When the U.S. Economy shut down in March to prevent the spread of COVID-19, an initial concern was that older and lower-cost apartments catering to service workers faced the highest risks of defaults and distress.
But as time passes, it is starting to look like the newer, high-end apartment buildings that targeted young adults in urban areas face the highest risks for elevated vacancies, according to experts on a webinar Friday hosted by the National Multifamily Housing Council.
Those are the kind of “discretionary” apartments that Denver-area developers built thousands of in the past several years, and which the market was struggling to absorb even before the recession struck.
“Young professionals who are in studios and small one-bedrooms are leaving, they have gone back home,” said Jeff Adler, a vice president with Yardi Matrix, a firm that tracks the apartment market.
If they aren’t going back home, they are looking to rent more affordable Class B and C properties, rather than the costlier Class A spaces.
“Consumers are making changes in their lives. They are making adjustments,” he said.
Compared to the middle of February, rental applications are down in discretionary or Class A apartments, but are on the rise in mid-range and workforce units. Notices to vacate are up sharply for higher-end properties, but flat to down for the more affordable units, Adler said.
More than 36 million displaced workers in the U.S. Have filed for unemployment benefits since mid-March, an unprecedented number. Despite that, tenants have largely found a way to meet the rent, even if they aren’t all paying on time.
The NMHC’s Rent Payment Tracker estimates 87.7% of apartment households made a full or partial rent payment for May as of May 13, based on a survey of 11.4 million professionally-managed apartment units across the country.
That’s only 2.1 percentage points below the share of tenants who had paid the May rent at the same point a year ago. And it is better than the 85% of tenants who had paid April rent as of April 13.
“Once again, despite the economic and health challenges facing so many, we have found that apartment residents who live in professionally managed properties are meeting their obligations,” Doug Bibby, NMHC president, said in comments accompanying the updated numbers.
Colorado apartment tenants are current at an even higher rate, according to a survey of 137,719 apartment homes from the Colorado Apartment Association. The survey found that 88.8% of renters had paid something as of May 5, an improvement from the 83.6% of tenants who had paid April’s rent as of April 6.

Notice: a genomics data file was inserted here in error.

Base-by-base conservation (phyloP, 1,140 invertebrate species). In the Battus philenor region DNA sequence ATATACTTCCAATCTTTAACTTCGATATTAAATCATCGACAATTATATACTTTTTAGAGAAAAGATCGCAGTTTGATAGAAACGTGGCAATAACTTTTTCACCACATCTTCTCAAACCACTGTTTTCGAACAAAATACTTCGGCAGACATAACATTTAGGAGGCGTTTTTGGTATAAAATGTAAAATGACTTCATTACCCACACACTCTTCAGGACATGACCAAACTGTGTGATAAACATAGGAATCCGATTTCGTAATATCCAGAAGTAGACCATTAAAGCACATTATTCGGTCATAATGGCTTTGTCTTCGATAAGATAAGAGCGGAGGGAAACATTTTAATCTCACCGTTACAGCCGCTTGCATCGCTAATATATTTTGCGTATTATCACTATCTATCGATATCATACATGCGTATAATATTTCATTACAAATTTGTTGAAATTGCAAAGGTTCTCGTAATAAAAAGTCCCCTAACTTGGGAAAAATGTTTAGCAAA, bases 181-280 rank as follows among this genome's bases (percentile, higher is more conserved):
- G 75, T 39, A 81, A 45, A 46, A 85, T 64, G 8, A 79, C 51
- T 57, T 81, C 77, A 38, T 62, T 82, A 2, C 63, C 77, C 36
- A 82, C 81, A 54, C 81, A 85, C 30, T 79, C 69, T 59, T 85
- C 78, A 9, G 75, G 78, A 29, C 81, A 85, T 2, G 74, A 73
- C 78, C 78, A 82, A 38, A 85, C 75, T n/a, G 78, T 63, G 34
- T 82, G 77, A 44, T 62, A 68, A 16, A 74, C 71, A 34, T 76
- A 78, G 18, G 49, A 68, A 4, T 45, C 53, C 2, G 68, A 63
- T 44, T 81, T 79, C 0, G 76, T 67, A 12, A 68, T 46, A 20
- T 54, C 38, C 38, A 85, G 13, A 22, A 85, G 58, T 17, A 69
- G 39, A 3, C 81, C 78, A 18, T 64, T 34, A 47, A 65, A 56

“April turned out to be a good month for rent collections and, now, May is off to even a stronger start,” said Mark Williams, executive vice president of the CAA, said in a news release.
So why didn’t more people skip out on rent in April and May given the sudden loss of income so many suffered and calls for a rent strike?
It appears the government stimulus checks and the extra $600 a week that the federal government is providing unemployed workers appear to be making a difference, said Chase Harrington, chief operating officer of Entrata, a property management software company
Harrington said consumers are also spending less elsewhere, which has freed up more money to direct toward the rent, which they are prioritizing.
Many landlords have been proactive in reaching out to tenants and crafting payment plans. The payment counts don’t break out those “partial” payers, who will have to make up any shortfalls in the month ahead or risk eviction.
And it is worth noting that not all the strategies people are using to meet the rent are sustainable. For example, many landlords have waived credit card fees and more tenants are charging their rent, which personal finance experts strongly discourage.
One push property owners and renter advocates alike are making is to include substantial rent assistance in the next round of stimulus that Congress is considering.
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